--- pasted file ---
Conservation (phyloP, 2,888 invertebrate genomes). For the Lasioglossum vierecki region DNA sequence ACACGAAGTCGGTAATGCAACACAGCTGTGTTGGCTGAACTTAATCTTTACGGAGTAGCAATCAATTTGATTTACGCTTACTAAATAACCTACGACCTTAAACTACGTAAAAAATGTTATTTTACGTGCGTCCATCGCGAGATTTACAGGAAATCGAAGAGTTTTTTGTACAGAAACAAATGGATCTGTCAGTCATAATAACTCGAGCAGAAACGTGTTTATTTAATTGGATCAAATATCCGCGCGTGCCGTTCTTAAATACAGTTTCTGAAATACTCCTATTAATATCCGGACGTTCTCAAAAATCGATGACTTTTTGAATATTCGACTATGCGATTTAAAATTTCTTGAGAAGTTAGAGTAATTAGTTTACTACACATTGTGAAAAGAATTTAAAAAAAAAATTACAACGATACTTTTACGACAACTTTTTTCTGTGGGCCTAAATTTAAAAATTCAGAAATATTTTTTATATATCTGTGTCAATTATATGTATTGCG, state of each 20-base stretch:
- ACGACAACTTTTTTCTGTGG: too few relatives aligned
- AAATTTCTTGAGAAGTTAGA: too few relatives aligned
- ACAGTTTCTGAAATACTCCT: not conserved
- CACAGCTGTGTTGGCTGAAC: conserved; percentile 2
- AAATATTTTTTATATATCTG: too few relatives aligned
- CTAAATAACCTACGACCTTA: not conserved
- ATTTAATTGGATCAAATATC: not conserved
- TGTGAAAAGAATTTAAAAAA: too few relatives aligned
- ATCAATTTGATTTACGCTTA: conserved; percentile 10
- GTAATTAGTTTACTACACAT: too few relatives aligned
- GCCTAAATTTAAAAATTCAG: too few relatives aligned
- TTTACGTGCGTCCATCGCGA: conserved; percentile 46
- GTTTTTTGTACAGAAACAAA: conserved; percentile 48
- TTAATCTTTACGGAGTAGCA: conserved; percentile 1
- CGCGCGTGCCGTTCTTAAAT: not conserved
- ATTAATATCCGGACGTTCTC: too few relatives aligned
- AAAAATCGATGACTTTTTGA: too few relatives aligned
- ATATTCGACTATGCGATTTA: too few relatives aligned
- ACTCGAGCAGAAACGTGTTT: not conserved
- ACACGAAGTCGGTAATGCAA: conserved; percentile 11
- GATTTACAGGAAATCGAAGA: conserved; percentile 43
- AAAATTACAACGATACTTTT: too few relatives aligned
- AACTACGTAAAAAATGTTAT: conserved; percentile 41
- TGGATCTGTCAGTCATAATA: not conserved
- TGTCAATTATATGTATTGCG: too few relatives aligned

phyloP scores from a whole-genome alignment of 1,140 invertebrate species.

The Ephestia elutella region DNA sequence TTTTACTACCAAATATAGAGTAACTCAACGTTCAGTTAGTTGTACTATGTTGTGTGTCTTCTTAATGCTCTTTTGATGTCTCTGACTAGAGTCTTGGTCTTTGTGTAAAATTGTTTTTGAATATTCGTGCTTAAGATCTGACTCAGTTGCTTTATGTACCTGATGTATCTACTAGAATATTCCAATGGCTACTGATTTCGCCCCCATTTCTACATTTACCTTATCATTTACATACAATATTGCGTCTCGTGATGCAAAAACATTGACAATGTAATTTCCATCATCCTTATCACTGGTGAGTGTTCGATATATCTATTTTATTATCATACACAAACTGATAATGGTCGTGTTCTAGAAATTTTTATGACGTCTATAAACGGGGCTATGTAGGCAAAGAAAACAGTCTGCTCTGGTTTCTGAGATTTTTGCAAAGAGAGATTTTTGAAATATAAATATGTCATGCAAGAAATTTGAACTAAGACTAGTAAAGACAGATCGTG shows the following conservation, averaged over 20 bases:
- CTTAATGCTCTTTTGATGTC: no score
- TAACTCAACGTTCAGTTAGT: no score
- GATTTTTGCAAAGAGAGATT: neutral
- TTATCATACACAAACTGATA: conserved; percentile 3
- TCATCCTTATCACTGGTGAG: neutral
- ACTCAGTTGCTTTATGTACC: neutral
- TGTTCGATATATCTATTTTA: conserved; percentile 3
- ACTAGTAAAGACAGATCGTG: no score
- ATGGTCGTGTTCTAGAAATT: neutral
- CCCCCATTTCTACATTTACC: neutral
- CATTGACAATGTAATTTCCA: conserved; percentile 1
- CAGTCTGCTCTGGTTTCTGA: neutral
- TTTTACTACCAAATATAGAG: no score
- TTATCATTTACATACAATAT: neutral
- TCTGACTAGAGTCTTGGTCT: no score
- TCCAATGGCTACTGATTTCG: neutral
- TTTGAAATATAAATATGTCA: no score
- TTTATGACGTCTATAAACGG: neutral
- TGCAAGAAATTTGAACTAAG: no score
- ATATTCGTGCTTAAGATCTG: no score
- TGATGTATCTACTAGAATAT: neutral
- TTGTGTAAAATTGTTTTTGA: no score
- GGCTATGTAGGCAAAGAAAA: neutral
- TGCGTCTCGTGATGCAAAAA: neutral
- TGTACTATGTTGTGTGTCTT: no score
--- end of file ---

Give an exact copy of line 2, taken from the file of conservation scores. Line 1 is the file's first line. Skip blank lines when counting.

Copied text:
- ACGACAACTTTTTTCTGTGG: too few relatives aligned